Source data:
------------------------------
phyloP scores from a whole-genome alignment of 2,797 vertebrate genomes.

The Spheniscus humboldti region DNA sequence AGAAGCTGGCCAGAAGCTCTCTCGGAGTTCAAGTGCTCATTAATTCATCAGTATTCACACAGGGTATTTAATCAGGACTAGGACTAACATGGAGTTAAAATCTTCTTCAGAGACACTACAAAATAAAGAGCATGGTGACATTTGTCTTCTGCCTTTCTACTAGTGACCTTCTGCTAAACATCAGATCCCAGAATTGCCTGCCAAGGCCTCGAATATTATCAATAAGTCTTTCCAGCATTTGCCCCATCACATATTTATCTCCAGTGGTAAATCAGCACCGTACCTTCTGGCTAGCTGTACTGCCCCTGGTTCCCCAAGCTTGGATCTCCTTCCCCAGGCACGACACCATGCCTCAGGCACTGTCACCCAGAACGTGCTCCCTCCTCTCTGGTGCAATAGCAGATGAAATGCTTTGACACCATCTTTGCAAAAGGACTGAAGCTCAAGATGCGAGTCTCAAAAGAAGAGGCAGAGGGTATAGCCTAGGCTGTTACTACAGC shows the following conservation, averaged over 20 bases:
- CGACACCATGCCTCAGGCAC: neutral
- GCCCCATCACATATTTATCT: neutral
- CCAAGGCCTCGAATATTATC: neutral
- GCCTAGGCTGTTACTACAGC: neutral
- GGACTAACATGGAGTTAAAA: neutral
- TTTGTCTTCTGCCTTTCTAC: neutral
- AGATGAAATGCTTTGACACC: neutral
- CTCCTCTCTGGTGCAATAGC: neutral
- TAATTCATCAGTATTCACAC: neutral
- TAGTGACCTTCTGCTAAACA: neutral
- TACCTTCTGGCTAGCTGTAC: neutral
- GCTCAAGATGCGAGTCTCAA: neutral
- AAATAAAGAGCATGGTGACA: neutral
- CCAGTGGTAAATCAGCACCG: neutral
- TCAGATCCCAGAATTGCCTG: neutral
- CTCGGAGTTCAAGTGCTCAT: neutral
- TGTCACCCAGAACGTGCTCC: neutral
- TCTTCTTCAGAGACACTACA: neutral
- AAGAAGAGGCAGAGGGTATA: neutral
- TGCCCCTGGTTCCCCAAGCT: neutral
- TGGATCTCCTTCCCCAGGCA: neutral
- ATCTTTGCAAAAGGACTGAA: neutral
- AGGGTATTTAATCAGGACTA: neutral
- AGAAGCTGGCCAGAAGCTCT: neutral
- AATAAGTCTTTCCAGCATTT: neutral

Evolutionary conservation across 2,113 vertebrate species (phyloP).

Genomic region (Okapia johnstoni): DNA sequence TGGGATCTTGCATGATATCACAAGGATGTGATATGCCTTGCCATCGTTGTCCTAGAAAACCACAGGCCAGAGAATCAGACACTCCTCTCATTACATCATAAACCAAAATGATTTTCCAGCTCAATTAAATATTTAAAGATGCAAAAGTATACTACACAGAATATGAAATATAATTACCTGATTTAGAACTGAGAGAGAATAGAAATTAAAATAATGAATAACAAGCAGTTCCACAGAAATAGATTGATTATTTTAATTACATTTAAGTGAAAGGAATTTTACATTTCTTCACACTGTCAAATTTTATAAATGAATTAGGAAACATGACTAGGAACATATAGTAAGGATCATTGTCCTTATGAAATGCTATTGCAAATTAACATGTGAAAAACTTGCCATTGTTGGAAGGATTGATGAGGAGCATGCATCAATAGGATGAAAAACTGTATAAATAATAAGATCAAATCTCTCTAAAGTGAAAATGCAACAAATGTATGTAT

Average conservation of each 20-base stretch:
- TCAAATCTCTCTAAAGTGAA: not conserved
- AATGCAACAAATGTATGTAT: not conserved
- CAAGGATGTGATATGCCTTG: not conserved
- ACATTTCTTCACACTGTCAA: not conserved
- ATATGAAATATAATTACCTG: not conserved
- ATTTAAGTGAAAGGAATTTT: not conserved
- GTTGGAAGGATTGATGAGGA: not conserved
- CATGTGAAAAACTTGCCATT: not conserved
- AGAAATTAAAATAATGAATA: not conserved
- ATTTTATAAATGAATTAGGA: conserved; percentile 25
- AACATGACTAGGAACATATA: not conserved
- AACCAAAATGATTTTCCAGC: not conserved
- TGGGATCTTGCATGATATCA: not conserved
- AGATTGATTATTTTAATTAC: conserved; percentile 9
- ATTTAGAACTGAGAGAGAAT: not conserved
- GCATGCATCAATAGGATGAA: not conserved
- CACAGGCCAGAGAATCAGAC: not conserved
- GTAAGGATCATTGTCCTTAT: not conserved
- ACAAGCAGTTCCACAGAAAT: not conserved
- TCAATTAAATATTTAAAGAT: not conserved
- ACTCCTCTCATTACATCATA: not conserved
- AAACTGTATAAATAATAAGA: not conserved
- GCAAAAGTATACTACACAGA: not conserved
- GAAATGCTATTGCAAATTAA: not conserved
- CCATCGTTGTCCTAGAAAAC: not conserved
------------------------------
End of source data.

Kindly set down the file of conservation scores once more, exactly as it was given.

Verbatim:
phyloP scores from a whole-genome alignment of 2,797 vertebrate genomes.

The Spheniscus humboldti region DNA sequence AGAAGCTGGCCAGAAGCTCTCTCGGAGTTCAAGTGCTCATTAATTCATCAGTATTCACACAGGGTATTTAATCAGGACTAGGACTAACATGGAGTTAAAATCTTCTTCAGAGACACTACAAAATAAAGAGCATGGTGACATTTGTCTTCTGCCTTTCTACTAGTGACCTTCTGCTAAACATCAGATCCCAGAATTGCCTGCCAAGGCCTCGAATATTATCAATAAGTCTTTCCAGCATTTGCCCCATCACATATTTATCTCCAGTGGTAAATCAGCACCGTACCTTCTGGCTAGCTGTACTGCCCCTGGTTCCCCAAGCTTGGATCTCCTTCCCCAGGCACGACACCATGCCTCAGGCACTGTCACCCAGAACGTGCTCCCTCCTCTCTGGTGCAATAGCAGATGAAATGCTTTGACACCATCTTTGCAAAAGGACTGAAGCTCAAGATGCGAGTCTCAAAAGAAGAGGCAGAGGGTATAGCCTAGGCTGTTACTACAGC shows the following conservation, averaged over 20 bases:
- CGACACCATGCCTCAGGCAC: neutral
- GCCCCATCACATATTTATCT: neutral
- CCAAGGCCTCGAATATTATC: neutral
- GCCTAGGCTGTTACTACAGC: neutral
- GGACTAACATGGAGTTAAAA: neutral
- TTTGTCTTCTGCCTTTCTAC: neutral
- AGATGAAATGCTTTGACACC: neutral
- CTCCTCTCTGGTGCAATAGC: neutral
- TAATTCATCAGTATTCACAC: neutral
- TAGTGACCTTCTGCTAAACA: neutral
- TACCTTCTGGCTAGCTGTAC: neutral
- GCTCAAGATGCGAGTCTCAA: neutral
- AAATAAAGAGCATGGTGACA: neutral
- CCAGTGGTAAATCAGCACCG: neutral
- TCAGATCCCAGAATTGCCTG: neutral
- CTCGGAGTTCAAGTGCTCAT: neutral
- TGTCACCCAGAACGTGCTCC: neutral
- TCTTCTTCAGAGACACTACA: neutral
- AAGAAGAGGCAGAGGGTATA: neutral
- TGCCCCTGGTTCCCCAAGCT: neutral
- TGGATCTCCTTCCCCAGGCA: neutral
- ATCTTTGCAAAAGGACTGAA: neutral
- AGGGTATTTAATCAGGACTA: neutral
- AGAAGCTGGCCAGAAGCTCT: neutral
- AATAAGTCTTTCCAGCATTT: neutral

Evolutionary conservation across 2,113 vertebrate species (phyloP).

Genomic region (Okapia johnstoni): DNA sequence TGGGATCTTGCATGATATCACAAGGATGTGATATGCCTTGCCATCGTTGTCCTAGAAAACCACAGGCCAGAGAATCAGACACTCCTCTCATTACATCATAAACCAAAATGATTTTCCAGCTCAATTAAATATTTAAAGATGCAAAAGTATACTACACAGAATATGAAATATAATTACCTGATTTAGAACTGAGAGAGAATAGAAATTAAAATAATGAATAACAAGCAGTTCCACAGAAATAGATTGATTATTTTAATTACATTTAAGTGAAAGGAATTTTACATTTCTTCACACTGTCAAATTTTATAAATGAATTAGGAAACATGACTAGGAACATATAGTAAGGATCATTGTCCTTATGAAATGCTATTGCAAATTAACATGTGAAAAACTTGCCATTGTTGGAAGGATTGATGAGGAGCATGCATCAATAGGATGAAAAACTGTATAAATAATAAGATCAAATCTCTCTAAAGTGAAAATGCAACAAATGTATGTAT

Average conservation of each 20-base stretch:
- TCAAATCTCTCTAAAGTGAA: not conserved
- AATGCAACAAATGTATGTAT: not conserved
- CAAGGATGTGATATGCCTTG: not conserved
- ACATTTCTTCACACTGTCAA: not conserved
- ATATGAAATATAATTACCTG: not conserved
- ATTTAAGTGAAAGGAATTTT: not conserved
- GTTGGAAGGATTGATGAGGA: not conserved
- CATGTGAAAAACTTGCCATT: not conserved
- AGAAATTAAAATAATGAATA: not conserved
- ATTTTATAAATGAATTAGGA: conserved; percentile 25
- AACATGACTAGGAACATATA: not conserved
- AACCAAAATGATTTTCCAGC: not conserved
- TGGGATCTTGCATGATATCA: not conserved
- AGATTGATTATTTTAATTAC: conserved; percentile 9
- ATTTAGAACTGAGAGAGAAT: not conserved
- GCATGCATCAATAGGATGAA: not conserved
- CACAGGCCAGAGAATCAGAC: not conserved
- GTAAGGATCATTGTCCTTAT: not conserved
- ACAAGCAGTTCCACAGAAAT: not conserved
- TCAATTAAATATTTAAAGAT: not conserved
- ACTCCTCTCATTACATCATA: not conserved
- AAACTGTATAAATAATAAGA: not conserved
- GCAAAAGTATACTACACAGA: not conserved
- GAAATGCTATTGCAAATTAA: not conserved
- CCATCGTTGTCCTAGAAAAC: not conserved